I hadn’t realized that Jade had finally succumbed to the cancer she’d been fighting. It’s sad in a way I’m not sure I can articulate. It’s always sad when a young mother dies, but the controversy of her life makes this more tragic, much like Anna Nicole Smith’s life and death.
If you’ve never heard of Jade Goody, I don’t blame you. She was a contestant on UK Big Brother 3 several years, a working class girl with a brash demeanor. She parlayed her appearance into the kind of sad but relatively lucrative B-list career that only reality television can bestow on someone.
I never saw her in her original Big Brother appearance. My first taste of Jade Goody was when she, her mother, and her boyfriend entered the house for Celebrity Big Brother 5. Both she and her mother were rough but somehow likeable. I stopped watching the show when it became clear that both of them were going to be hung out to dry over racism allegations. I stopped watching not because I believe that they were genuinely racist but because they were being villified for their ignorance and poor upbringing. It was no surprise to me that Shilpa Shetty, the subject of the so-called racist bullying, ultimately won Celebrity Big Brother that year. A mob mentality took over that made sure that everyone believed that Shilpa Shetty was pure as the driven snow and Jade Goody was the Devil incarnate. It made the circus that is Big Brother even more of a farce.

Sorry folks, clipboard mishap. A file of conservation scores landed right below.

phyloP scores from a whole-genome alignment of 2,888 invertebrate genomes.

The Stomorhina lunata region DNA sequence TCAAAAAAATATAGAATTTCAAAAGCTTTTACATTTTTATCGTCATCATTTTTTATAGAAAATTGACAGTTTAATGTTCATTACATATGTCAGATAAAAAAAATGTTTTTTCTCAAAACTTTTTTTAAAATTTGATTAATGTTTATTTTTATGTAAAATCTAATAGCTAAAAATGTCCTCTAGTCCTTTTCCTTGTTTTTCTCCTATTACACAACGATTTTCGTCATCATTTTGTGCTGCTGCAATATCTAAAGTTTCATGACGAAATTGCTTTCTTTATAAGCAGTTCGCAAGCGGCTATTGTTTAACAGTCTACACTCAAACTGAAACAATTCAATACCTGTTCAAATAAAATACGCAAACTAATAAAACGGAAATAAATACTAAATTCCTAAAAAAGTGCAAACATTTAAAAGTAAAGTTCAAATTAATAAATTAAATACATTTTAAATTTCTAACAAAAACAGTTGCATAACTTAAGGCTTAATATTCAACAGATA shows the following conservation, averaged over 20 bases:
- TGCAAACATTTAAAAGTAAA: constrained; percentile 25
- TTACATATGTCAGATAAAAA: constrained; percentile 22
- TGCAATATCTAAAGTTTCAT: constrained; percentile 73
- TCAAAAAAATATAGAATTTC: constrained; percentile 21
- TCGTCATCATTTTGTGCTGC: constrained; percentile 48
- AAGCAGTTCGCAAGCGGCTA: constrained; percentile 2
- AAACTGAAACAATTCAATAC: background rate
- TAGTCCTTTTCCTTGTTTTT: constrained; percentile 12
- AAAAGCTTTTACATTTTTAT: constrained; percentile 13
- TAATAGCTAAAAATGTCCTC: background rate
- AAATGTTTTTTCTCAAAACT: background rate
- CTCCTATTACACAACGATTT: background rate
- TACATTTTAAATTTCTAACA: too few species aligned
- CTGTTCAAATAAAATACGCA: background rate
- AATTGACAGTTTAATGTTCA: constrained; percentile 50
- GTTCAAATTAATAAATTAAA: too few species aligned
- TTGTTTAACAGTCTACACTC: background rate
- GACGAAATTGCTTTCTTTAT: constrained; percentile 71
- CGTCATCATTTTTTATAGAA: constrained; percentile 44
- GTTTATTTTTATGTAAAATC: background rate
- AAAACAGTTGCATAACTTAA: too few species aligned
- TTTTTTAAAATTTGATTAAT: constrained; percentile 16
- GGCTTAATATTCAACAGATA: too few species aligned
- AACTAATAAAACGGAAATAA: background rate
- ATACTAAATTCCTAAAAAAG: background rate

It wasn’t until today, while reading Russell Brand’s blog, that I learned that Jade had died. Russell described my thoughts on the whole Big Brother situation well:
As I said at the time, the incident where Shilpa Shetti was poorly treated by a group of young women was not an example of the sickening scourge of racism but simply a daft lack of education. Jade was a tough girl but utterly lacking in the malice upon which true prejudice depends. The slick of spilled newspaper ink and the cathode conveyed H-bomb that followed this innocuous event was the real crime. Jade was made the focus of a debilitating wave of righteous loathing and condemnation, a gleefully indignant storm of trumped up wrath that served the cause of racial harmony not one iota; but that was never it’s intention. The intention was sacrifice.
As always, Russell, thanks for saying what others shy away from saying.